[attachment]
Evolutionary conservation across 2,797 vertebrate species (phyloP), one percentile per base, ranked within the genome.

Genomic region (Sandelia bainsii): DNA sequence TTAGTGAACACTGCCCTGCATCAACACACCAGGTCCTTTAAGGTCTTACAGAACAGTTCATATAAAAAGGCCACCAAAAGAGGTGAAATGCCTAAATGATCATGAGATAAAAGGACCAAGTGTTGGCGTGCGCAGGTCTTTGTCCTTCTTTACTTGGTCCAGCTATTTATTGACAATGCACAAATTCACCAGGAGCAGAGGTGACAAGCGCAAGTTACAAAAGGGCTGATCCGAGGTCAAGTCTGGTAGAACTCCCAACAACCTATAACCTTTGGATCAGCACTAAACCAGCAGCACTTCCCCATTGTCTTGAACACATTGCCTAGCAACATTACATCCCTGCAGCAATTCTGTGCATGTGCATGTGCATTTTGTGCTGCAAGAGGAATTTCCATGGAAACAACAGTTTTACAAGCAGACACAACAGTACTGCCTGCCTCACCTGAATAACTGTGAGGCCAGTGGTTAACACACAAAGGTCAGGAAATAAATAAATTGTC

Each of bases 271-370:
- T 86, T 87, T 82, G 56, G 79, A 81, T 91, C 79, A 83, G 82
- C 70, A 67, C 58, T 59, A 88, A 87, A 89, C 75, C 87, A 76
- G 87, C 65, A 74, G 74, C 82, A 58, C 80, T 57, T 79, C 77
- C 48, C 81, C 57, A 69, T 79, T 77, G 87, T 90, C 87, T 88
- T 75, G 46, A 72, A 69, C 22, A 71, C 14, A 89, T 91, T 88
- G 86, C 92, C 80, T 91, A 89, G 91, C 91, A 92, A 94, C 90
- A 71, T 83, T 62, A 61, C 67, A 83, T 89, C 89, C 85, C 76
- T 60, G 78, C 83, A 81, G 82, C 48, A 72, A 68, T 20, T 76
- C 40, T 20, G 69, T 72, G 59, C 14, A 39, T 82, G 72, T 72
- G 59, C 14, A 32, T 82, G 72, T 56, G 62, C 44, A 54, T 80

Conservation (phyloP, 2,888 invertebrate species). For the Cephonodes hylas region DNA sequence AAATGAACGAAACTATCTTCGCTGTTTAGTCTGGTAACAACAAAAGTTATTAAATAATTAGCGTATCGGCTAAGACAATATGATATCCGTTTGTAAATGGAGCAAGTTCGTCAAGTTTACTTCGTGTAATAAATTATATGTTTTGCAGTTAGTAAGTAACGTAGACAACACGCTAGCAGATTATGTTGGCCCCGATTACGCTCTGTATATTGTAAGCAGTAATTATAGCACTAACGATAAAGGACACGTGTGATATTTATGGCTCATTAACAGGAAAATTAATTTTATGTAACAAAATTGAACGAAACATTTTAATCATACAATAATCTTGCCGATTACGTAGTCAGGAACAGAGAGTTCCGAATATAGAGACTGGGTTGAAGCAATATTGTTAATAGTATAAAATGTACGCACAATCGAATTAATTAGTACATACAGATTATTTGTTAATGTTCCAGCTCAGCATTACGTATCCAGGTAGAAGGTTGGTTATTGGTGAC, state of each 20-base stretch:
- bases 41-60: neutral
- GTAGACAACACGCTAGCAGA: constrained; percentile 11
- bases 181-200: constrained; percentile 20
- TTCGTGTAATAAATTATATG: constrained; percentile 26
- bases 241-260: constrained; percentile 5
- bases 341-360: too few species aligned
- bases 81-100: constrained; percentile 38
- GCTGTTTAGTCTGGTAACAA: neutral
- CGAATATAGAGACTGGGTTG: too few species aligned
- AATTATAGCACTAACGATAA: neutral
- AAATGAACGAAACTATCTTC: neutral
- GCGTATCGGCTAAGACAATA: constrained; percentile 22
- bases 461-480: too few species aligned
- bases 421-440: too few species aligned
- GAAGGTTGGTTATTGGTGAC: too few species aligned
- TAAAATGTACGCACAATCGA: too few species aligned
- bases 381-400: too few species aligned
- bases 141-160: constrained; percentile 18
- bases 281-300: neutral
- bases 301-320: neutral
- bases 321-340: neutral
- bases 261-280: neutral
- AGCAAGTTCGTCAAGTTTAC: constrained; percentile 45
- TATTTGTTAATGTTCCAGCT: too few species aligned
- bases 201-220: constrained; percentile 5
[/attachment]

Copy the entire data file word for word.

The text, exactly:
Evolutionary conservation across 2,797 vertebrate species (phyloP), one percentile per base, ranked within the genome.

Genomic region (Sandelia bainsii): DNA sequence TTAGTGAACACTGCCCTGCATCAACACACCAGGTCCTTTAAGGTCTTACAGAACAGTTCATATAAAAAGGCCACCAAAAGAGGTGAAATGCCTAAATGATCATGAGATAAAAGGACCAAGTGTTGGCGTGCGCAGGTCTTTGTCCTTCTTTACTTGGTCCAGCTATTTATTGACAATGCACAAATTCACCAGGAGCAGAGGTGACAAGCGCAAGTTACAAAAGGGCTGATCCGAGGTCAAGTCTGGTAGAACTCCCAACAACCTATAACCTTTGGATCAGCACTAAACCAGCAGCACTTCCCCATTGTCTTGAACACATTGCCTAGCAACATTACATCCCTGCAGCAATTCTGTGCATGTGCATGTGCATTTTGTGCTGCAAGAGGAATTTCCATGGAAACAACAGTTTTACAAGCAGACACAACAGTACTGCCTGCCTCACCTGAATAACTGTGAGGCCAGTGGTTAACACACAAAGGTCAGGAAATAAATAAATTGTC

Each of bases 271-370:
- T 86, T 87, T 82, G 56, G 79, A 81, T 91, C 79, A 83, G 82
- C 70, A 67, C 58, T 59, A 88, A 87, A 89, C 75, C 87, A 76
- G 87, C 65, A 74, G 74, C 82, A 58, C 80, T 57, T 79, C 77
- C 48, C 81, C 57, A 69, T 79, T 77, G 87, T 90, C 87, T 88
- T 75, G 46, A 72, A 69, C 22, A 71, C 14, A 89, T 91, T 88
- G 86, C 92, C 80, T 91, A 89, G 91, C 91, A 92, A 94, C 90
- A 71, T 83, T 62, A 61, C 67, A 83, T 89, C 89, C 85, C 76
- T 60, G 78, C 83, A 81, G 82, C 48, A 72, A 68, T 20, T 76
- C 40, T 20, G 69, T 72, G 59, C 14, A 39, T 82, G 72, T 72
- G 59, C 14, A 32, T 82, G 72, T 56, G 62, C 44, A 54, T 80

Conservation (phyloP, 2,888 invertebrate species). For the Cephonodes hylas region DNA sequence AAATGAACGAAACTATCTTCGCTGTTTAGTCTGGTAACAACAAAAGTTATTAAATAATTAGCGTATCGGCTAAGACAATATGATATCCGTTTGTAAATGGAGCAAGTTCGTCAAGTTTACTTCGTGTAATAAATTATATGTTTTGCAGTTAGTAAGTAACGTAGACAACACGCTAGCAGATTATGTTGGCCCCGATTACGCTCTGTATATTGTAAGCAGTAATTATAGCACTAACGATAAAGGACACGTGTGATATTTATGGCTCATTAACAGGAAAATTAATTTTATGTAACAAAATTGAACGAAACATTTTAATCATACAATAATCTTGCCGATTACGTAGTCAGGAACAGAGAGTTCCGAATATAGAGACTGGGTTGAAGCAATATTGTTAATAGTATAAAATGTACGCACAATCGAATTAATTAGTACATACAGATTATTTGTTAATGTTCCAGCTCAGCATTACGTATCCAGGTAGAAGGTTGGTTATTGGTGAC, state of each 20-base stretch:
- bases 41-60: neutral
- GTAGACAACACGCTAGCAGA: constrained; percentile 11
- bases 181-200: constrained; percentile 20
- TTCGTGTAATAAATTATATG: constrained; percentile 26
- bases 241-260: constrained; percentile 5
- bases 341-360: too few species aligned
- bases 81-100: constrained; percentile 38
- GCTGTTTAGTCTGGTAACAA: neutral
- CGAATATAGAGACTGGGTTG: too few species aligned
- AATTATAGCACTAACGATAA: neutral
- AAATGAACGAAACTATCTTC: neutral
- GCGTATCGGCTAAGACAATA: constrained; percentile 22
- bases 461-480: too few species aligned
- bases 421-440: too few species aligned
- GAAGGTTGGTTATTGGTGAC: too few species aligned
- TAAAATGTACGCACAATCGA: too few species aligned
- bases 381-400: too few species aligned
- bases 141-160: constrained; percentile 18
- bases 281-300: neutral
- bases 301-320: neutral
- bases 321-340: neutral
- bases 261-280: neutral
- AGCAAGTTCGTCAAGTTTAC: constrained; percentile 45
- TATTTGTTAATGTTCCAGCT: too few species aligned
- bases 201-220: constrained; percentile 5